Pan-tropical modelling of the effects of tree cover growth on water quantity and regulation services

Student thesis: Doctoral ThesisDoctor of Philosophy


Forest restoration and reforestation projects are multiplying in the tropics and globally, but most of them are designed for climate change mitigation and often neglect to critically examine the hydrological services provided by forests. Fur-thermore, the impact of large-scale afforestation on water quantity and regulation in the tropics is not fully known. Lacking specifically, is the knowledge of where and when forest increase can lead to more positive or more negative hydrological outcomes, which is at the centre of the "infiltration-evapotranspiration trade-off” debate. Equally, there are no hydrological models suitable to address this gap on large spatial scales and with publicly available datasets that have good coverage in the tropics.

The aim of this study was to address these gaps in several ways. A new spatially distributed hydrological model, DTRIE, was developed to adequately represent the effects of tree cover on surface and subsurface flows on large spatial scales. DTRIE operates on a monthly time step to model long-term changes to annual and seasonal water availability. Second, the study produced a novel, realistic scenario for tree cover growth in the tropics which is constrained by environmen-tal and socio-economic data. Third, a data-driven incremental growth model to estimate fractional tree cover at multiple management-relevant time steps was developed.

The key findings from this study are as follows: DTRIE performed acceptably when compared with estimates from other published models and datasets, such as evapotranspiration data from MODIS or GLEAM, or monthly stream discharge from the Global Runoff Data Centre (GRDC).

Across the tropics, 812 million hectares of area of opportunity for tree cover growth were identified, most of which is located in Central and South America, followed by Africa, and Asia and Oceania. The tree cover growth model projected an increase in tropical tree cover from 25.8 per cent (current/ in 2018) to 31.3 per cent (in 2118). Because of low tree cover in 2018, tropical Africa saw the highest relative increase.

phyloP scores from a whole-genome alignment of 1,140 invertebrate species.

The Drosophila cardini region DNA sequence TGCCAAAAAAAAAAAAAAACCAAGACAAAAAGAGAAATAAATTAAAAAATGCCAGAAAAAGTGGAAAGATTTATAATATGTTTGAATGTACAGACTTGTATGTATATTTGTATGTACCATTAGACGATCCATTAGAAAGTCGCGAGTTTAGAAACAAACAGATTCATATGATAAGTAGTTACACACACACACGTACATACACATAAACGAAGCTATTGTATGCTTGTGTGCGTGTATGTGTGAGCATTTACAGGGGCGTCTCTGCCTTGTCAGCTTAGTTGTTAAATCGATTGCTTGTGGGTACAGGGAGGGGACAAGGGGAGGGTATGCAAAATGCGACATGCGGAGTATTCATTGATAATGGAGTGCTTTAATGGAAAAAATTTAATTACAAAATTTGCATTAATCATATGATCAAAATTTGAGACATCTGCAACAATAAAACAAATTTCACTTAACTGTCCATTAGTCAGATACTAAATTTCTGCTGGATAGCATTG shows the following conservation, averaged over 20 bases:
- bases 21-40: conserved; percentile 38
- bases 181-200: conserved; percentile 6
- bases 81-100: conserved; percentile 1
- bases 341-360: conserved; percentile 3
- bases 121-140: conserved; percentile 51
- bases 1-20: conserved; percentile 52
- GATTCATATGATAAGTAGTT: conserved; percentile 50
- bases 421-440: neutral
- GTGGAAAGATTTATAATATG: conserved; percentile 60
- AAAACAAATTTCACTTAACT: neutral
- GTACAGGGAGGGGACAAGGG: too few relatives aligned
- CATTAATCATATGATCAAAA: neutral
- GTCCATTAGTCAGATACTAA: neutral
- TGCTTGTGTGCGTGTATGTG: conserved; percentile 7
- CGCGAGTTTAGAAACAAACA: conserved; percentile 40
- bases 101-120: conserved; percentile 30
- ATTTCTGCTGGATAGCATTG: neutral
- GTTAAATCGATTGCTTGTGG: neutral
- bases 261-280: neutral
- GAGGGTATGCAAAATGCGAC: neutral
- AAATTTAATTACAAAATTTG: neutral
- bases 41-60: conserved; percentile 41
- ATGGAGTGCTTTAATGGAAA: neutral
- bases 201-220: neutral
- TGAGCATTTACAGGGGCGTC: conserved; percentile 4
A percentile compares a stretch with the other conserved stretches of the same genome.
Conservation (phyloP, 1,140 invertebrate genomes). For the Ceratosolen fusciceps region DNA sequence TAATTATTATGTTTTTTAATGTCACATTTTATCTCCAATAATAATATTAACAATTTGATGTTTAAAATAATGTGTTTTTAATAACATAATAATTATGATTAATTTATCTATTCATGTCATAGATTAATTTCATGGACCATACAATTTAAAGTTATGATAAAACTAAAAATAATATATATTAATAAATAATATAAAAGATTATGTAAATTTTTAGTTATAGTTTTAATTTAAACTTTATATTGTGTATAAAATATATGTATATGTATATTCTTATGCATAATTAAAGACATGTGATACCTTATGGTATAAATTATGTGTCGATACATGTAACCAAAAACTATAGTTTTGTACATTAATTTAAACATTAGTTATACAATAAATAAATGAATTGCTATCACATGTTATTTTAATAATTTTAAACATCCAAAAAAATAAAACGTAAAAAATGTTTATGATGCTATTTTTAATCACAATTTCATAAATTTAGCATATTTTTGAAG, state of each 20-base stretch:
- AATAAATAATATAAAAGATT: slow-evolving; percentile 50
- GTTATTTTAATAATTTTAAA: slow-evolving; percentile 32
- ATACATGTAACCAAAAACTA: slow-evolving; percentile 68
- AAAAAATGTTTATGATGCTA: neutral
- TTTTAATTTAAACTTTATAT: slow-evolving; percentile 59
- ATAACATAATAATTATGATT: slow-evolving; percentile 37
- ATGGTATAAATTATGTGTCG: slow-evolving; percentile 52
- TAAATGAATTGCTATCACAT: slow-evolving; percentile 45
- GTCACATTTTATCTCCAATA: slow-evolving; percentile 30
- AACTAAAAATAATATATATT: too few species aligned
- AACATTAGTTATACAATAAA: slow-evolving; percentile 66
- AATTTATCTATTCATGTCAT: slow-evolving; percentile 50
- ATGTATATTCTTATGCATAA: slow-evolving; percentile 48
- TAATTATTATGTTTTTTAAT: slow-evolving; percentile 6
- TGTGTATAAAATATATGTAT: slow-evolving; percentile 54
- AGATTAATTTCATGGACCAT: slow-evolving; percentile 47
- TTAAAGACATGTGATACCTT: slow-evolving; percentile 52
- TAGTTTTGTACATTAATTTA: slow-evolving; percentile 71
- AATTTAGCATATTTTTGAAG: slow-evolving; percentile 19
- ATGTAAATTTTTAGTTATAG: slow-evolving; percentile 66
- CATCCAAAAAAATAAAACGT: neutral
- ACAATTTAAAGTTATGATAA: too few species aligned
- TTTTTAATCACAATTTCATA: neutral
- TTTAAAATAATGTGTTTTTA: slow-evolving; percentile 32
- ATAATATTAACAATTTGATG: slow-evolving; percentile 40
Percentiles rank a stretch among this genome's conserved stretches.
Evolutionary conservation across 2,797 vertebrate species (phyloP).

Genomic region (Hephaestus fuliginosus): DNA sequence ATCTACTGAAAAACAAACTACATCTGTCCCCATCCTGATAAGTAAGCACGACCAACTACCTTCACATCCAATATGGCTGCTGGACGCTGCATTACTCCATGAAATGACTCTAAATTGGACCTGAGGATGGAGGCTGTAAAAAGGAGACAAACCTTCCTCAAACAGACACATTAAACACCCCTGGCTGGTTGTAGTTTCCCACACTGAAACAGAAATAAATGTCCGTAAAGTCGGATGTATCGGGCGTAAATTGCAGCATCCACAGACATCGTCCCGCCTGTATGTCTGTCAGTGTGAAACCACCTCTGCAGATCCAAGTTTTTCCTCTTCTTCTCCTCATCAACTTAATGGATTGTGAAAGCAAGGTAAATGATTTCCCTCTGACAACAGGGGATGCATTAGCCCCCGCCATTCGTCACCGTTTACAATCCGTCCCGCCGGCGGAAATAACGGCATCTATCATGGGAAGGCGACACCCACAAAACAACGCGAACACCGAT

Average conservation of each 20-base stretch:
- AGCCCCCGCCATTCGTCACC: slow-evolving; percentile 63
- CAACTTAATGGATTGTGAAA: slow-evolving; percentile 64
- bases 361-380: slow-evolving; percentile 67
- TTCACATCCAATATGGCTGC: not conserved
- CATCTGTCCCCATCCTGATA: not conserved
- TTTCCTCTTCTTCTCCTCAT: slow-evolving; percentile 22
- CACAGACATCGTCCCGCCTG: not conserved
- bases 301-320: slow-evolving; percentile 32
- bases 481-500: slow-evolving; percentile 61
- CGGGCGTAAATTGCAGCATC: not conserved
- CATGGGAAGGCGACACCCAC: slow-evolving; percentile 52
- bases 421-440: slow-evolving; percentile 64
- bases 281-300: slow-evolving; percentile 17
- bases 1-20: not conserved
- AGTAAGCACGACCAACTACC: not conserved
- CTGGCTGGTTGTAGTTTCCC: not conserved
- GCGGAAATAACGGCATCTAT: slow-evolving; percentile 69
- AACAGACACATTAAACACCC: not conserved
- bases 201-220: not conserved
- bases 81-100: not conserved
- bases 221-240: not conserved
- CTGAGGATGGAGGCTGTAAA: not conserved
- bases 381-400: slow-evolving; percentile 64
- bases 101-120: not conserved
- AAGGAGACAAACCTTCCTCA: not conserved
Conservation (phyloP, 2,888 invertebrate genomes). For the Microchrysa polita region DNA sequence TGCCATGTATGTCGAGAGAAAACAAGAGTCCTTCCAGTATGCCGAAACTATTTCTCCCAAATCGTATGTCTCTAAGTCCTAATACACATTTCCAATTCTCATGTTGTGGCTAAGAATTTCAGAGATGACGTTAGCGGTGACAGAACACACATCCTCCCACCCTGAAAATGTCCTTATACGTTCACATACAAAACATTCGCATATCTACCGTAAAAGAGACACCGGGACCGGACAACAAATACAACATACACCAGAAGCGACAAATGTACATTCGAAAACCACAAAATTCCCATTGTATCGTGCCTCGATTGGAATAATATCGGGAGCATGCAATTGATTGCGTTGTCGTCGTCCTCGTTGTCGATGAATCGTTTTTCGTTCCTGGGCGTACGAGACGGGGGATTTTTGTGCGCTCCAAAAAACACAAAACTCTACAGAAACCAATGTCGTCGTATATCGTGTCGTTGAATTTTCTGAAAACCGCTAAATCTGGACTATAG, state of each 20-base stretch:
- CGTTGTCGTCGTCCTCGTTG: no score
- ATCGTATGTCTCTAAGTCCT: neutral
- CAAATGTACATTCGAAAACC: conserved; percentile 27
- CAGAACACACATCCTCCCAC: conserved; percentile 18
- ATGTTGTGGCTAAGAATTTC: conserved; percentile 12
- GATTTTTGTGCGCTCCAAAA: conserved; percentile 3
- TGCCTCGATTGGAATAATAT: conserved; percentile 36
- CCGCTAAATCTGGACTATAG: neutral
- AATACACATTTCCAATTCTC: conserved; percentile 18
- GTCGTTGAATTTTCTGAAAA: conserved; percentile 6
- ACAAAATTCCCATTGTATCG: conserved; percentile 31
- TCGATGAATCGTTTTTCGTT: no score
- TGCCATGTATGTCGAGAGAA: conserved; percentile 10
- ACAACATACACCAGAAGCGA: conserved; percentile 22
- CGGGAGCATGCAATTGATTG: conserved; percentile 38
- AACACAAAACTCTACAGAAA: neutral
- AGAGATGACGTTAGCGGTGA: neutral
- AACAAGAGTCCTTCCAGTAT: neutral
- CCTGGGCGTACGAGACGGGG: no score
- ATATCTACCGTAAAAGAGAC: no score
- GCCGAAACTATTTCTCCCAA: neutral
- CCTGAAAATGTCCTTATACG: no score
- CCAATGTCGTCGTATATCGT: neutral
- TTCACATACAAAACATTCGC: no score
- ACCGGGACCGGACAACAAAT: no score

When applied to the scenario tree cover conditions, DTRIE results supported the consensus that annual water quantity declines with more tree cover, except where cloud forests are present. A new finding was that the sensitivity of water balance to tree cover change, i.e., the change in water balance per change in unit tree cover, averaged over larger tropical basins, was generally low. The max-imum change in water balance per unit change in tree cover was 0.6 mm, but 90 per cent of the values were below 0.25 mm. The sensitivities of AET (actual evapotranspiration) and infiltration to forest increase were compared. Areas where increased infiltration exceeded increased AET after tree growth were found to have a higher baseline tree cover and a higher aridity index (meaning they were more humid). These areas have the potential to see increased dry sea-son flows because less water leaves the system as AET.

The intra-annual variability of streamflows in several tropical dam watersheds in-creased more steeply with tree cover growth when watersheds were more humid and more area was under restoration. In some watersheds dry season flows in-creased despite an overall more uneven distribution throughout the year.

These findings are relevant in the seasonally dry tropics, and especially where streamflow regulation is important. For example, in regions with high dependency on irrigated agriculture but low-capacity dam infrastructure upstream forestation may be beneficial. Here, increases in dry season flows may outweigh the ex-pected decreases in annual water quantity through forestation. Conversely, since the reduction of water quantity is almost a given, areas where regulation is not an issue but overall quantity is important may not want to sacrifice water quantity for an increase in tree cover.
Date of Award1 May 2024
Original languageEnglish
Awarding Institution
  • King's College London
SupervisorJane Catford (Supervisor) & Mark Mulligan (Supervisor)

Cite this